Although I have colleagues whose dogs or cats spend time in their offices, they’re not there explicitly as animal assisted therapy. On the other hand, there are therapists, I’ve learned, whose mission actually does include partnering with assistants of the animal kind.
One such therapist is , recently featured in Alexandra Sifflin’s Time article on this topic. An online search found that her practice, Animal Assisted Therapy Programs of Colorado, was co-founded by Dr. Linda Chassman, and is located at Barking C.A.A.T. Ranch (Center for Animal Assisted Therapy), Lakewood.
Their website introduces us to their “animal partners,” which include dogs, cats, horses, a goat, a rabbit, and two rats—yes, rats— “adorable and sweet” Lucy and Ethel.
Also on their site is a list of some of the ways in which “animals enrich the therapy environment for clients.” (This does not mean that all of their clients must participate in this type of therapy; some may want or need a pet-free space.)
- Most clients naturally feel comfortable with animals and have positive feelings when in an animal’s presence. This makes the counseling process more positive and enjoyable for clients. They look forward to seeing their animal co-therapist each week.
- We have found that when an animal is present couples are able to focus more on relevant issues in the present, rather than on the anger of the past or fears of the future. This makes therapy time more productive.
- Research has found that clients are often more motivated and invested in the treatment process when a therapy animal is present.
- Each of our therapy animals have been rescued and have their own stories. This makes the animals particularly sensitive to the fears, stress and anxiety of others. Our therapy animals are particularly calming and nurturing to our clients.
- We can often develop creative and fun interventions using the animals that help address the client’s issues without creating more stress.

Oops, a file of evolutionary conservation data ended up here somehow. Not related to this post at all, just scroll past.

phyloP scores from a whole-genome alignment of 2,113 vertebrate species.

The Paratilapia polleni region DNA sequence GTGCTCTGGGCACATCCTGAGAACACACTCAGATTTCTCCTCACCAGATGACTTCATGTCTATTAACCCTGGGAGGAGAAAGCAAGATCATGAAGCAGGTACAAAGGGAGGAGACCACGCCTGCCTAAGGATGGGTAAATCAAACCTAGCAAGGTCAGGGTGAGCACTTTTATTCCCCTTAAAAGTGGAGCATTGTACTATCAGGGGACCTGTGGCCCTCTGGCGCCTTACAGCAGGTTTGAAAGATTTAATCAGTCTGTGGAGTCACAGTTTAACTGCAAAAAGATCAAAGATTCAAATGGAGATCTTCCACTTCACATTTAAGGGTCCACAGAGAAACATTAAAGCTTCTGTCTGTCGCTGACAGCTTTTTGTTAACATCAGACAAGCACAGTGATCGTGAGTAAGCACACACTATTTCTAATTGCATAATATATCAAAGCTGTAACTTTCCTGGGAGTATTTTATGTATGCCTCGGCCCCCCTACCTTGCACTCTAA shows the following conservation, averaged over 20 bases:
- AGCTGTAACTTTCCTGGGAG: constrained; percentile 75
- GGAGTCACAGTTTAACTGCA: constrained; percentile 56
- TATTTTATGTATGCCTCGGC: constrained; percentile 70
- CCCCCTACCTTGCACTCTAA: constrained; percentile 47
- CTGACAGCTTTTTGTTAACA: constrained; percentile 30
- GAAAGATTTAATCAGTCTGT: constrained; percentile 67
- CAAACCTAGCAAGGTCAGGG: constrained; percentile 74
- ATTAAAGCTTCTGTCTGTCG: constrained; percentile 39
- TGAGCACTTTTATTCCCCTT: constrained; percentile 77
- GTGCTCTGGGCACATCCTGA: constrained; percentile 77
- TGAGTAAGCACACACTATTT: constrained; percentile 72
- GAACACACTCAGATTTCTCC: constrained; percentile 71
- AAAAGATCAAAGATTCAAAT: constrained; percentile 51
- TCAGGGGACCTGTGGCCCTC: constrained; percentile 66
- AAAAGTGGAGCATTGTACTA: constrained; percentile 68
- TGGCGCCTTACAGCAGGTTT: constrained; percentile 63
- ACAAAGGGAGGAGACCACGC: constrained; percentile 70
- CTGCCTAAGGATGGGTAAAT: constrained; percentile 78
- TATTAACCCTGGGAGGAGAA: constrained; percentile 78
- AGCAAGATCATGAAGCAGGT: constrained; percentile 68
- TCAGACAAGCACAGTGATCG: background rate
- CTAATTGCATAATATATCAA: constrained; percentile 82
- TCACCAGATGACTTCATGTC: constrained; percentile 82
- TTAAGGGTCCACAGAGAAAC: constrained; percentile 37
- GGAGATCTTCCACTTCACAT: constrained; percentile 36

- Because clients can address issues faster when animals are present, therapy takes less time and is therefore more cost-effective.
This isn’t the only practice offering such services; increasingly, other therapists across the country are offering something along this vein. Per the Wall Street Journal, for example, California therapist Lois Abrams, who since 1999 has had two Cavalier King Charles Spaniels, Duke and Romeo, involved in her office work.
Abrams perceives them as “seeing heart dogs” because each has a talent for finding a specific type of disorder—Duke situates himself on the floor next to the those with anxiety disorders, and Romeo sits on the couch next to those with depression. Abrams alleges the latter once detected depression in a patient before she did.
Another part of her practice involves responding to disaster and traumas with the aid of Duke.
How do animals who assist therapists get rewarded for their role? you might ask, as did the WSJ. Answers range from “lots of cookies” to presents from patients to the internal satisfaction of doing an important job.
Want more information? In recent years more and more articles have been available online about animal-assisted therapy research and ideas. Another resource is the IAHAIO, or International Association of Human-Animal Interaction Organizations, which unites interested parties from across the world and holds an annual conference.